Thursday, August 7, 2008

Eh, the Left Wants Nuremberg-Style Prosecutions?

Byron York needs to spend a little more time reading the lefty blogs. He says, you know, these people are actually serious about mounting Nuremberg-style war crimes prosecutions for outgoing Bush-administration officials:

One thing that hasn't received much attention in conservative and Republicans circles is the ongoing conversation on the left about the possibility of Nuremberg-style war-crimes trials for members of the Bush administration should a Democratic president take office. I'm not exaggerating or introducing the Nazi analogy myself; they actually use the phrase "Nuremberg-style" when they discuss "war-crimes tribunals." And they are quite serious (although the more moderate of them prefer a "truth commission.") ...

I think the thing to emphasize here is that this is a serious conversation going on among people who might have influential voices or play influential roles in an Obama administration. Many of them want to put John Yoo — a special favorite of theirs — on trial, whether before a Nuremberg-style tribunal, a criminal court, or a truth commission with as-yet unspecified powers. And, of course, they wouldn't stop with Yoo; if they had their way, they would likely have a long list of former Bush administration officials to put in the dock. They are serious.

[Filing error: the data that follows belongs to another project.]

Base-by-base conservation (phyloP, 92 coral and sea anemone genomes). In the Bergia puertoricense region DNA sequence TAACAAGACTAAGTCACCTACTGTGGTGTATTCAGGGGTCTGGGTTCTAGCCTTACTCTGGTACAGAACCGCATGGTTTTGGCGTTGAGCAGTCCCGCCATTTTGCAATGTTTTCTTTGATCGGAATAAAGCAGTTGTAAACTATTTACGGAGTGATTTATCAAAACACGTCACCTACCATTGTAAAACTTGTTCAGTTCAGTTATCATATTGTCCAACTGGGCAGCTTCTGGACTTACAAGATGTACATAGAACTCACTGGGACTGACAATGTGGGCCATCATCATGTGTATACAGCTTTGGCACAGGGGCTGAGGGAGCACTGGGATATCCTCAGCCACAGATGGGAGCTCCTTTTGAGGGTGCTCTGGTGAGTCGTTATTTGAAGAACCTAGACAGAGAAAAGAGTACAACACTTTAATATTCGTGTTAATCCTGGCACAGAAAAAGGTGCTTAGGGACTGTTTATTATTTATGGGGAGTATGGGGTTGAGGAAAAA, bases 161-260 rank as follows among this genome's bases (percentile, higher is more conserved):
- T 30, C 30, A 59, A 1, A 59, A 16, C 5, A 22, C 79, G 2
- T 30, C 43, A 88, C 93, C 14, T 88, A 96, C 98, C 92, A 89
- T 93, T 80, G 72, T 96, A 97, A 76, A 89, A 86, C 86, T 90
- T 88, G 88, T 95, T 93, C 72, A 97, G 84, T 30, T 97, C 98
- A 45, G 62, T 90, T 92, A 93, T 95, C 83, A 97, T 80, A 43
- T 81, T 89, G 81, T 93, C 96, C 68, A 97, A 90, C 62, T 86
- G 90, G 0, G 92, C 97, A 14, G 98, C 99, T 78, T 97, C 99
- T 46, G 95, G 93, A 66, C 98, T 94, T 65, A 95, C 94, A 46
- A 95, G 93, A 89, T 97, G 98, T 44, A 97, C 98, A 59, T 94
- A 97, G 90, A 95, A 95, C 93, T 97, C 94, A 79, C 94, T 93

Ya think?

Ah, yeah, they're serious. Note what
I said yesterday, with reference to Spencer Ackerman's claims of genocide in Iraq and the need for Balkans-style war crimes tribunals:

This all ties into the big push on the left for "accountability" of the Bush administration foreign policy decisions, such as the treatment of enemy combatants at Guantanamo Bay, as well as the domestic surveillance operations and the question of telecom immunity.

Ideally, for war opponents, Bush administration "criminals" would be prosecuted for war crimes under a Barack Obama administration come January 2009. What's most likely to happen, in the advent of an Obama regimes, is that Congress would establish a "
commission on torture" to investigate alleged wrong-doing under the Bush-Cheney years. Yet, the recent hard-left uproar over Obama-advisor Cass Sunstein's recent dismissal of war crimes prosecutions indicates that the antiwar forces want a bit more than "truth and reconcilliation."

Thus, today's uproar over the
Biddle, O'Hanlon, and Pollack essay can be seen as building more war crimes charges against the administration.

The whole thing may well end up being a bunch of sound and fury, signifying nothing, especially as Barack Obama's been
dropping in the polls like an anchor.

On the other hand, the war crimes push is an international movement, and U.S. bloggers like
Ackerman, Ezra Klein, and the crew at Newshoggers - with no substantive loyalty to the principle of American sovereignty - would like nothing more than the establishment of a universal jurisdiction of vengeance and star chamber prosecutions of Bush's neo-imperialist cabal next year.
See also, Veracifier, The Sundries Shack, Talking Points Memo and Whiskey Fire.